Much ink has been spilled in an attempt to determine what this homily on the Yosef story has to do with Chanuka.   It follows a discussion about the proper height of the Chanuka lights, and precedes a statement about which side of the doorway to place those lights.  Why interrupt the Chanuka discussion with a seemingly irrelevant piece of derash? 

 

A surface-level solution would be that the gemara cites this homily simply because it was authored by the same rabbis as the previous statement - the comments regarding the invalid height and the snakes in the pit both come from R. Kahana quoting R. Natan quoting R. Tanchum.  Yet the inquisitive reader cannot help wondering whether a more essential connection exists.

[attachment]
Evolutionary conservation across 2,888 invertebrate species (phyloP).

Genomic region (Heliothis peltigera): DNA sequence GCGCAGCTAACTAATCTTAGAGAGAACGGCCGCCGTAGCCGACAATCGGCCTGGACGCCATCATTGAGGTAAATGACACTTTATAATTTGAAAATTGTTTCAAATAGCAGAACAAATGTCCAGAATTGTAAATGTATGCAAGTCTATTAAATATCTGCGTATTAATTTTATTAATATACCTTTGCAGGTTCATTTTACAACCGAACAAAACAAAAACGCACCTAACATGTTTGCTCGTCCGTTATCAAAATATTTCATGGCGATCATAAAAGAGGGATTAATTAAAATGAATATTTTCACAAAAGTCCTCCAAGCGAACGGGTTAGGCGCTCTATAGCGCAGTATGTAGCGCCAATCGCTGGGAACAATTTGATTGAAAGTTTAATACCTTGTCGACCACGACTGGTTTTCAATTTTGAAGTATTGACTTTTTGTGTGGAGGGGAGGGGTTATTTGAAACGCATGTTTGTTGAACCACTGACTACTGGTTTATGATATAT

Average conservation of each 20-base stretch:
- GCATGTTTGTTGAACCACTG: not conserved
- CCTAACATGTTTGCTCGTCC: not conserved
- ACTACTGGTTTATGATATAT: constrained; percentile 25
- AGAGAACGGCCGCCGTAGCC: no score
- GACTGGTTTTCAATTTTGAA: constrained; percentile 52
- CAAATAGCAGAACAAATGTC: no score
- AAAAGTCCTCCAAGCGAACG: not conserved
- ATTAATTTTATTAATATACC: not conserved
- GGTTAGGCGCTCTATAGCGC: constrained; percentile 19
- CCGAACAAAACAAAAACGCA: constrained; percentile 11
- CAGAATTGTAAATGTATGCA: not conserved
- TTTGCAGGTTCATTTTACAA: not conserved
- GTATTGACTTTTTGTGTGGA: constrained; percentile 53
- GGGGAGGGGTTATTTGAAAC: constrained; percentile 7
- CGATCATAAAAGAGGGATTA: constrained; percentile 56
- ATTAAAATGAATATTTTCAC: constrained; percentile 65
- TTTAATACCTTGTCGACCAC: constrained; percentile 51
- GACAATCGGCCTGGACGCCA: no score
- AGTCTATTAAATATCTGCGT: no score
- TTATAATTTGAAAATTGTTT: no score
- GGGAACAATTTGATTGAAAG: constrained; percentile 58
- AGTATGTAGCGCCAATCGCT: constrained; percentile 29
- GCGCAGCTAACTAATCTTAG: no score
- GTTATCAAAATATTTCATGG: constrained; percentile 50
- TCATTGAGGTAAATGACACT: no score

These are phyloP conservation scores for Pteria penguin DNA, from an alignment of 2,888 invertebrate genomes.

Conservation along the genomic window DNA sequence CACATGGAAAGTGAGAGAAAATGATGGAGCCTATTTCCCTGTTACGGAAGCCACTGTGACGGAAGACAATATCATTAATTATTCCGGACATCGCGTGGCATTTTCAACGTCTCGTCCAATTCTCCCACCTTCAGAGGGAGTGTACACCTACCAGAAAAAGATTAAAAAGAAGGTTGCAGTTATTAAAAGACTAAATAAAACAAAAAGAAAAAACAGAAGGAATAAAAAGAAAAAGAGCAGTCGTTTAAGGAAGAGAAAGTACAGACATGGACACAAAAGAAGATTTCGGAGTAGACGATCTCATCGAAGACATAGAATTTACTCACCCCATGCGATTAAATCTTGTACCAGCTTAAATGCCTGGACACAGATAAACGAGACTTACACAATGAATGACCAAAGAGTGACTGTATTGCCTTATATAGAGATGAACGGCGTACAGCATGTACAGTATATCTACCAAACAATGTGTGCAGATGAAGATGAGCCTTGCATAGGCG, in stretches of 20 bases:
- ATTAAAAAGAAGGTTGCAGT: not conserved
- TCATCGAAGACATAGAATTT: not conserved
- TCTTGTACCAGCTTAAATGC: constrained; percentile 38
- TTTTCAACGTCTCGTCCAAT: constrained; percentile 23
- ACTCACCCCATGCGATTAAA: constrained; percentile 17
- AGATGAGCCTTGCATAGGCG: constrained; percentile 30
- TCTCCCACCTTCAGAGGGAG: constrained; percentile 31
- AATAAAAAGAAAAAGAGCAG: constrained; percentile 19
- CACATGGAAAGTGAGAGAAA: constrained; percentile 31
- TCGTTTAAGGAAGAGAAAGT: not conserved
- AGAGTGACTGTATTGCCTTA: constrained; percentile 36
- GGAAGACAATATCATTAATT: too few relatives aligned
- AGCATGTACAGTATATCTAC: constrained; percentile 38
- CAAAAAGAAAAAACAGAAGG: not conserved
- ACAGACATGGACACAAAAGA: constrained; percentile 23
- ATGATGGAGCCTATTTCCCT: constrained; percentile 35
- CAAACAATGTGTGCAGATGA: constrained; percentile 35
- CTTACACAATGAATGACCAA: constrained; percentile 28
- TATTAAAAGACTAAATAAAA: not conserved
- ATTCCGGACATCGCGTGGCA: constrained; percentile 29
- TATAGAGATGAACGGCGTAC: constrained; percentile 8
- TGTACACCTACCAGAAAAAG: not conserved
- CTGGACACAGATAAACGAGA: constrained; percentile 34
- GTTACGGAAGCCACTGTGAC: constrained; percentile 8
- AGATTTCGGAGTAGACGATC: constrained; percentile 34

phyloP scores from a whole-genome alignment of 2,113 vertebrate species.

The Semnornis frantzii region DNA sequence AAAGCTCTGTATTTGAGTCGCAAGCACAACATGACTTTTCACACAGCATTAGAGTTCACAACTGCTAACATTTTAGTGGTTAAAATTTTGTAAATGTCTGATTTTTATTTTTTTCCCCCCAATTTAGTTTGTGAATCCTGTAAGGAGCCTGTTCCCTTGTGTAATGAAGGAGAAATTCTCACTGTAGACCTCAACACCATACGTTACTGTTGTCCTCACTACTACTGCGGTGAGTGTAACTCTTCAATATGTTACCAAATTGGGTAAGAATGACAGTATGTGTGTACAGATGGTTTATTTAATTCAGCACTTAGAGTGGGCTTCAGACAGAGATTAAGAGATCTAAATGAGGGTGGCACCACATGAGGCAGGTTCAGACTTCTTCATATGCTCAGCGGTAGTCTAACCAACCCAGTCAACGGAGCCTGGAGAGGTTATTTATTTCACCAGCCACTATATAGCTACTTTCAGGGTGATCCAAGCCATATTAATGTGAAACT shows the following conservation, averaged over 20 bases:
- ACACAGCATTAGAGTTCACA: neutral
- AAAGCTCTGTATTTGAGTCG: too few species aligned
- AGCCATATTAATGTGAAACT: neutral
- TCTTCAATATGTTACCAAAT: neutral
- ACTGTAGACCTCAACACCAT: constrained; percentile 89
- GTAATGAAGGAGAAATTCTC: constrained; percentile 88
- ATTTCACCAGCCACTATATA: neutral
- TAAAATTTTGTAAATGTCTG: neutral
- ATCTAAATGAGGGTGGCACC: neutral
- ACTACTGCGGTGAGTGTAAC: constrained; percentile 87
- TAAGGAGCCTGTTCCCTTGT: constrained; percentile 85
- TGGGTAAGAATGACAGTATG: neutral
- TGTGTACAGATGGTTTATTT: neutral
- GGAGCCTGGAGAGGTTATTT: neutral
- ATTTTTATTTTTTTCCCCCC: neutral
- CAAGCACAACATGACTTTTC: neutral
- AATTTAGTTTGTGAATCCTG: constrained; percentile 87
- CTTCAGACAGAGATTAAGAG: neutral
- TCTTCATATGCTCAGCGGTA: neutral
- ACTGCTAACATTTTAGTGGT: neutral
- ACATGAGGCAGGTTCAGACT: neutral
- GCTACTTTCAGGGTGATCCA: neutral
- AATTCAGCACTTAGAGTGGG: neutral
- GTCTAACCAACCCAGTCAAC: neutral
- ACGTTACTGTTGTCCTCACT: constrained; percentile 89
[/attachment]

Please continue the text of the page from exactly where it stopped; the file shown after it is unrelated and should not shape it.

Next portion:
R. Meir Simcha (Meshekh Chokhma, Bereishit 37:24) offers an explanation that requires a bit of preliminary background.  The mishna in Berakhot (54a) mentions a blessing to be recited upon seeing a place where God performed a miracle for the Jewish people.  The Avudraham states (Hilkhot Berakhot, Sha'ar Ha-shemini) that this blessing is recited only for a miracle that breaks the boundaries of the natural order.  If Divine providence arranges things within the natural order, no blessing is recited (see also Shulchan Aruch 218:9 for a debate about this point).  We can easily see the logic of the Avudraham's position, as it would be difficult to determine precisely when God works His providence in a miraculous fashion within nature, and we would therefore lack a concrete guideline for when to recite this blessing if we did not accept his restriction.